Downtown Development in the River District
Walking along Linden Street just north of Old Town, a historic marker welcomes visitors to “the oldest and most significant historic place in the city.” However, many people bypass this part of Fort Collins’ historic district situated against the Cache la Poudre River’s south bank. The vibrant shopping and dining scene of Old Town barely trickles past the south side of the intersection of Jefferson and Linden, though other, industrial businesses lie in this historic corridor. The confines of the Downtown River District are unofficially set from the northern and easternmost portion of Old Town to the Mulberry bridge, though officially, the boundaries are Pine Street, Lincoln Street, Jefferson Street, and the Cache La Poudre River itself.1
The River District and Old Town have been home to industrial and commercial businesses since the 1860s when Camp Collins (later Fort Collins) relocated to the area. A “sutler’s store” was established to sell supplies to the army at Linden and Jefferson, and throughout Fort Collins’ history, grist mills have stood alongside the river, the earliest fed by a millrace. Railroad tracks cut through the center of the River district beginning in the 1870s, and depots helped move passengers and freight. Even before the Agricultural Colony was established at Fort Collins in 1872, the area now called the River District was home to agricultural businesses and industrial ventures that used the river several yards away.2
In 2006, the City of Fort Collins announced a makeover for the Downtown River District, “intended to reestablish the linkage between Old Town and the River through redevelopment in the Cache la Poudre River corridor.”3 The River District will be home to green spaces, shops, and river front residences, transforming the composition and atmosphere of the district from utility and industry to urban leisure. Redevelopment will mean relocation or closure for some businesses in the area and eliminating rundown, vacant buildings. Most of the City of Fort Collins’ promotional literature for the River District characterizes the area as a place where, “…the river, industry, art and history come together to create a new community,” but that new community will leave little room for some of the district’s current industrial land and water users. The owner of Northern Colorado Feeder Supply, Danielle Nater, explains that while he was not forced out, as plans to redevelop the area move forward his company will no longer fit into the setting created by redevelopment, so he is moving his business to a new location a mile north.4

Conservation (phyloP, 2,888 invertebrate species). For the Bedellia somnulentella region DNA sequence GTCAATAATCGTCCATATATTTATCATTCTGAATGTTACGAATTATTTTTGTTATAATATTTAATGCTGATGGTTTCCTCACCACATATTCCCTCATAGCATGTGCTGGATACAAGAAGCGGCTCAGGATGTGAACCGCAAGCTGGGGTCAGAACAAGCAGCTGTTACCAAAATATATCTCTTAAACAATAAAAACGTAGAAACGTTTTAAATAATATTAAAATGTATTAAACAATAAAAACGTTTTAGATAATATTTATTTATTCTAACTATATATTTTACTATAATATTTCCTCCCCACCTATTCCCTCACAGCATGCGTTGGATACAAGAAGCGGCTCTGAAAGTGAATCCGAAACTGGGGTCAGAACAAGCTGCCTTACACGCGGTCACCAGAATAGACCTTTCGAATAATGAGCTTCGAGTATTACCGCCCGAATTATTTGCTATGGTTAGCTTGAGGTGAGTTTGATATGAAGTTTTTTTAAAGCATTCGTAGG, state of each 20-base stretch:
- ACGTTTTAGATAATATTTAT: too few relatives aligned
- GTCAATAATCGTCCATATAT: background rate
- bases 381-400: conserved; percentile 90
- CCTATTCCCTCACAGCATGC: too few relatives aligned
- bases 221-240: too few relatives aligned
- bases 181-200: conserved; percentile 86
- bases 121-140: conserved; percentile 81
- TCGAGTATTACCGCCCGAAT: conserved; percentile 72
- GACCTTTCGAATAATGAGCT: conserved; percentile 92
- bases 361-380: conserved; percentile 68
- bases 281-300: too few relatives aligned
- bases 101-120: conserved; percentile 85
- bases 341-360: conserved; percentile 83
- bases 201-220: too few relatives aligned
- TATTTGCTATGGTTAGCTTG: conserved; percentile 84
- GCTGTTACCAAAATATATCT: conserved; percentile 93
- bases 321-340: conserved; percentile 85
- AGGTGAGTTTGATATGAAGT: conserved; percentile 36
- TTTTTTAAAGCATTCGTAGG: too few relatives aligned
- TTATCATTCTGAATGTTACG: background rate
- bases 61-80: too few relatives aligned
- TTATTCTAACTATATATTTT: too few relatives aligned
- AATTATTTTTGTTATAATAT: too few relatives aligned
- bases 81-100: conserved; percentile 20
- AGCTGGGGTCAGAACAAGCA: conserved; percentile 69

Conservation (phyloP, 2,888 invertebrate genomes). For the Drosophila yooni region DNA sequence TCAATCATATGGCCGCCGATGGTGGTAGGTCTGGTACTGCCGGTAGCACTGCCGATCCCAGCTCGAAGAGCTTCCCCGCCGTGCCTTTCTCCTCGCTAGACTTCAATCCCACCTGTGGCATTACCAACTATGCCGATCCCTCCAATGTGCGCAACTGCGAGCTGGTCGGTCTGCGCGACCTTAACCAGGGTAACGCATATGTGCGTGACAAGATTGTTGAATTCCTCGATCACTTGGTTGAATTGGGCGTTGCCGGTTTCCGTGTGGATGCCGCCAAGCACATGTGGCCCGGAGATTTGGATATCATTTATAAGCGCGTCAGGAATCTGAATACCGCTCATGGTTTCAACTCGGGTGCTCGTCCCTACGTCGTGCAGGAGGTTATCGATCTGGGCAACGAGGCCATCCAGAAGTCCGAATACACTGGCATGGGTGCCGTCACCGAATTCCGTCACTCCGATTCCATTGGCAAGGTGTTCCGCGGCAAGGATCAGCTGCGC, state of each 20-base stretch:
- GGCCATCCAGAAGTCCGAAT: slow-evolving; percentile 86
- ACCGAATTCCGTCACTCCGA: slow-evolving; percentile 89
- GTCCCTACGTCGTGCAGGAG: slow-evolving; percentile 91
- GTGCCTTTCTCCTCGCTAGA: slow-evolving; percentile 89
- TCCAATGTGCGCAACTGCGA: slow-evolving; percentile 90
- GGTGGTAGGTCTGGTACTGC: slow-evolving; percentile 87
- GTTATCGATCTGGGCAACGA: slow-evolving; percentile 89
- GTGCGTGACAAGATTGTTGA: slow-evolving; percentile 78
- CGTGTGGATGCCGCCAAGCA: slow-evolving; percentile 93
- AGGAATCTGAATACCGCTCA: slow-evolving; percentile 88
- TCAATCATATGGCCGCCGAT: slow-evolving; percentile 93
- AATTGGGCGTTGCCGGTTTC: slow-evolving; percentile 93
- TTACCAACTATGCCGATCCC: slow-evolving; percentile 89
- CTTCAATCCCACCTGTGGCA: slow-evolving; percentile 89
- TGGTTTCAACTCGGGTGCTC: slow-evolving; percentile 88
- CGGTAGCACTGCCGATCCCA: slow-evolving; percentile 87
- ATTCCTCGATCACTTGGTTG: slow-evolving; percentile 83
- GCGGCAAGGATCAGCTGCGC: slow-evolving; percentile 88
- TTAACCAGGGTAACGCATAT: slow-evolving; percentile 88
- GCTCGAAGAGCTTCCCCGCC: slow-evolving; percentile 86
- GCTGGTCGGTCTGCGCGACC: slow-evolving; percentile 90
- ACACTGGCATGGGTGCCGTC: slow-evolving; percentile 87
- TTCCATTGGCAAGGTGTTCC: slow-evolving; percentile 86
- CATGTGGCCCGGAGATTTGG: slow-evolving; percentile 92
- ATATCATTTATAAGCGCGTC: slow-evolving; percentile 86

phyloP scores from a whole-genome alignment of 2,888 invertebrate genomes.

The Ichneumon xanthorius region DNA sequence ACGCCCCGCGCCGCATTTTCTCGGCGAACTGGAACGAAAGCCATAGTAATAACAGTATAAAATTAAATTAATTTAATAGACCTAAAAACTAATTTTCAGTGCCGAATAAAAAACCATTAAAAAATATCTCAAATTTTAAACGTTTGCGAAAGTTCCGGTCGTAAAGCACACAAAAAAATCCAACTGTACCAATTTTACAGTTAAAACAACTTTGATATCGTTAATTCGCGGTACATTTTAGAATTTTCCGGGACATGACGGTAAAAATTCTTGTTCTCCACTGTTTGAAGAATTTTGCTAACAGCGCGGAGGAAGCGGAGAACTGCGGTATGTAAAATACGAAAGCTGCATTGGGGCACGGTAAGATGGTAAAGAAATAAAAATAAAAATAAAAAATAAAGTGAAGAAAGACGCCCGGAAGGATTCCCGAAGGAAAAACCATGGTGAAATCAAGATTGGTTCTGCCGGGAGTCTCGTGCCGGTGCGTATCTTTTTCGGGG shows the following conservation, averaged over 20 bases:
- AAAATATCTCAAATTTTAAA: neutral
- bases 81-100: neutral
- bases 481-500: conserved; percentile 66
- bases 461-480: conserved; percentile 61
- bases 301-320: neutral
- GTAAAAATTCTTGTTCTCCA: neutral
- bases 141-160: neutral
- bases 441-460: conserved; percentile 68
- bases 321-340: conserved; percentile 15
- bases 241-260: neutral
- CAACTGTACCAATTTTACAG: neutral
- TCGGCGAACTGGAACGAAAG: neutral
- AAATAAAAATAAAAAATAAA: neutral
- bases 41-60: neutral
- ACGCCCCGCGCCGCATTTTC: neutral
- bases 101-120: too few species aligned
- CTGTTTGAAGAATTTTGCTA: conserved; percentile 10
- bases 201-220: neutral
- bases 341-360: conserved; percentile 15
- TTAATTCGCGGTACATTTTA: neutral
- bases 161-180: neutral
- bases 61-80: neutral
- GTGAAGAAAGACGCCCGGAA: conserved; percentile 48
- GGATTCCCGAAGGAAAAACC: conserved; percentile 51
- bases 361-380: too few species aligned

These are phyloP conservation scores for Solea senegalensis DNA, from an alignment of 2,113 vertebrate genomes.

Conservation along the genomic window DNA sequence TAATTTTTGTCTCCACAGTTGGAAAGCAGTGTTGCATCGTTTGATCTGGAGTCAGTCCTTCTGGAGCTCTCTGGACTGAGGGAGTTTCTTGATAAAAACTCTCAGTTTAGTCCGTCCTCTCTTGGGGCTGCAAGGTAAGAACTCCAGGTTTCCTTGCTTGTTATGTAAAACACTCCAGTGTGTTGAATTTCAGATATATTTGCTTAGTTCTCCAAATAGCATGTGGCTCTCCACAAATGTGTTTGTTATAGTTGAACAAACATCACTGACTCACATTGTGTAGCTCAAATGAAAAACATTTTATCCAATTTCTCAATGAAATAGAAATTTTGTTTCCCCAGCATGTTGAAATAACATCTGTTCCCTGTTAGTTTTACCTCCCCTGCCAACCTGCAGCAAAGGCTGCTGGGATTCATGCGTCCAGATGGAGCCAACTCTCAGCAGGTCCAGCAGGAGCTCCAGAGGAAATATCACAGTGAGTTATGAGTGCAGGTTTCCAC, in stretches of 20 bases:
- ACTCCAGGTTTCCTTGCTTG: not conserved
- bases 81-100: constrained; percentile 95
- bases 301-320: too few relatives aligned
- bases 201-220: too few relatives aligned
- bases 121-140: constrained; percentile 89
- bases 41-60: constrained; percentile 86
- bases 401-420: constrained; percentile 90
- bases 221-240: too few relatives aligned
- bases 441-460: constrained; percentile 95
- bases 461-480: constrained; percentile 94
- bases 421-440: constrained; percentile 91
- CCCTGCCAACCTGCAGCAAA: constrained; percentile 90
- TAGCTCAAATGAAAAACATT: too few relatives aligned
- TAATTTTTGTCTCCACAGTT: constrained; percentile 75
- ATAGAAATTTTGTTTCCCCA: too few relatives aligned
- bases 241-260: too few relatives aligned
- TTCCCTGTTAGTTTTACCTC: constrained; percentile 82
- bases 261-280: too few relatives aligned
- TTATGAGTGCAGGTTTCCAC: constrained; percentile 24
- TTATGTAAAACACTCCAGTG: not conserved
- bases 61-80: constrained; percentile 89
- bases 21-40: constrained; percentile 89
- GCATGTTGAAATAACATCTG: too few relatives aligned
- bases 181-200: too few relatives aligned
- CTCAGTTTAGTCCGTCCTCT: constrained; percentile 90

The River District’s redevelopment is indicative of an evolving Cache la Poudre River. When all changes are complete, the river will still generate income for those on its banks, but that income will come from tourism rather than factories. As more of the area’s industrial past fades away in favor of recreational space, urban residents’ interactions with and perceptions of the river have begun to change. Concern for the river’s appearance, health, and cleanliness has started to take precedence, as city planners look for ways to draw people to the river. Through Fort Collins’ center, the river has become a place to relax and play rather than the site of work or a reminder of the waterway’s agricultural past and present as a working river.
- “Welcome to Linden Street,” marker at the corner of Jefferson and Linden Streets, Fort Collins; Pat Ferrier, “River District Re-Do Revs Up,” Coloradoan, October 25, 2012; Ferrier, “River District Re-Do Revs Up.” ↩
- Ansel Watrous, History of Larimer County, Colorado (Fort Collins: MM Publications, 1911), 226-227. ↩
- City of Fort Collins, Fort Collins Land Use Code Article 4, Division 4.17, http://www.colocode.com/ftcollins/landuse/article4.htm#div4d17. ↩
- Lindsay Renick Mayer, “River District to get Restyled,” Coloradoan, April 6, 2006; Pat Ferrier, “Feeder Supply Would Move Out of Fort Collins River District Development,” Coloradoan, April 18, 2013; Pat Ferrier, “Feeders Supply Ready to Build Permanent Home,” Coloradoan, June 28, 2014. ↩
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